The media in particular, absolutely hates George Galloway and always has done, I have not seen an interview with him since his victory where the interviewer showed him one ounce of respect. They spend so much time with ridiculous questioning about nothing that you never really get to hear what he has to say and he ends up coming across so defensive that you can’t possibly begin to buy into his politics. The interview below with SkyNews is a prime example of what I mean. This is what happens to anyone who thinks differently in politics, they are shifted to the side and either disappear into nothingness or become a social pariah to their peers, the media and the wider public, thus crippling their ability to do, or indeed say anything.

As I sit here today with my modest (at best) intellect and having thought about it for at least six minutes, I can see one possibility that could not only dramatically alter the way we think about politicians but the way they think about us. I believe this could be easily implemented and could have a rejuvenating effect on our society, which for the moment at least appears to be limping towards its own destruction.

Basically and very simply, I think we need to begin counting no shows at all elections as a ‘must do better’ or a protest vote, I believe everything you do on voting day should count, it all matters. Regardless of whether someone doesn’t vote as a protest or out of sheer indifference, both signify a massive failure of politicians to engage that person in the future of the country.

At the last general election thirty-five percent of the UK’s eligible voting population failed to turn up, if that thirty-five percent had counted towards something, at the very least a registering of disapproval of the candidates and parties on offer, then it takes on a whole new level of significance.

At the very least it forces us to engage properly on the subject of why people don’t show up to vote at elections, it gives us a genuine option as a protest vote and it would force politics in a very short space of time to revolutionise the way it interacts with the voting public. In the long-term it is the sort of thing that could turn the power structure on its head, taking the power over politicians out of the hands of global organisations and putting it back into the hands (in some small measure) of the people.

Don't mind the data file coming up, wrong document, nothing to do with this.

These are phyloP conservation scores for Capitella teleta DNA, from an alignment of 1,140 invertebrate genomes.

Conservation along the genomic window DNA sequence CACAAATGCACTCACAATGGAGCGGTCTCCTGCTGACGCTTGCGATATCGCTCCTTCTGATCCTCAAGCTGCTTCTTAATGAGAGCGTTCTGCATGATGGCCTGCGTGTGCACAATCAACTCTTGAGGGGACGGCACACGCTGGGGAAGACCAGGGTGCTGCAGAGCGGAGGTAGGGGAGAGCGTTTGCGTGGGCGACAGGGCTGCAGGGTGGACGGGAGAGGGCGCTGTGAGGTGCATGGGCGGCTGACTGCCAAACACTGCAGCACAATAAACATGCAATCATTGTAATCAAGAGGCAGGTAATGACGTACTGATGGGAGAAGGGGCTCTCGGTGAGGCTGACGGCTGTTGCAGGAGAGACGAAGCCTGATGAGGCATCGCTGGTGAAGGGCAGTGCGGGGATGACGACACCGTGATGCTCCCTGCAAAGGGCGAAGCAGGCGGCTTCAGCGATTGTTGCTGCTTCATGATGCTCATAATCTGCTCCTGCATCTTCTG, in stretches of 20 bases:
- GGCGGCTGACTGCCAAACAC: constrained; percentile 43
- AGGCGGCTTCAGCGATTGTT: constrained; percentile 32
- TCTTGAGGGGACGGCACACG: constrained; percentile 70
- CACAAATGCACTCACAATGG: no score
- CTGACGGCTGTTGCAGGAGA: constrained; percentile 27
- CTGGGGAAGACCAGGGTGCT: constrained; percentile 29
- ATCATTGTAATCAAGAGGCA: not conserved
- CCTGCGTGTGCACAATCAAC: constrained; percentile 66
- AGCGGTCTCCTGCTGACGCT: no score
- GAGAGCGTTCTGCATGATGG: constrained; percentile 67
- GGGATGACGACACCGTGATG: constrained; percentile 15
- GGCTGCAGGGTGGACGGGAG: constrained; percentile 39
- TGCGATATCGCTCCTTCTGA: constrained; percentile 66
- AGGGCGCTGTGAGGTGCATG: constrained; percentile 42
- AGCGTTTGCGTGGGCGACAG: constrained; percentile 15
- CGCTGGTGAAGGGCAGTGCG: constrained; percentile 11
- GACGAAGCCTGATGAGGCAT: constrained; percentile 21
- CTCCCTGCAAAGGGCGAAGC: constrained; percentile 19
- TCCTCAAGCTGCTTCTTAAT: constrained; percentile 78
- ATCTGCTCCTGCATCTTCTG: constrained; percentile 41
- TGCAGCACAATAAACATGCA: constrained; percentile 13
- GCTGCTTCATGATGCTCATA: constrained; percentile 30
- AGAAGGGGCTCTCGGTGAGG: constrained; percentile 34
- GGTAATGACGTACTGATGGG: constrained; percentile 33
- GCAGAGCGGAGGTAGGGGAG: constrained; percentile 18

It would also force the media to discuss more openly the growing number of disaffected voters who are angry at the polarisation and school boy politics of our system that bounces us from one inadequate, one-sided way of doing things to another. It might even allow some of the smaller, but wiser voices in our political system to be heard on a wider scale.

Imagine if fifty percent of the eligible voting population didn’t vote at the next general election, what would that do to politicians? How could anyone in power continue to run things with this top down, fuck the man in the street attitude of today? You couldn’t do it, not if fifty percent didn’t turn up, not if that fifty percent knew that their not turning up meant something. Suddenly that fifty percent is united, not seen as individuals and outsiders but as a vehicle for political and social change, now that would be worth voting (or not voting) for…

One final thought. Time and time again, friends, family and acquaintances have come up with the old argument that I ‘spit on the graves of those who fought for my right to vote’ if I don’t go out to vote. In fairness, I used to believe them, I even used to spout the same nonsense myself, but I ask you one question and answer it honesty. Do you truly believe in your heart of hearts that Martin Luther King, members of the suffragette movement, the people of the Arab spring and many others laid down their lives so we could vote for these sneering merchants of economic doom? I cannot believe that this is the best we can do, I will not believe it, we must demand better…

I’ll be having a barbecue on the 3rd of May and at least nine beers, none voters and voters alike are welcome to join me without prejudice, but leave your party politics at the door, they don’t live here anymore…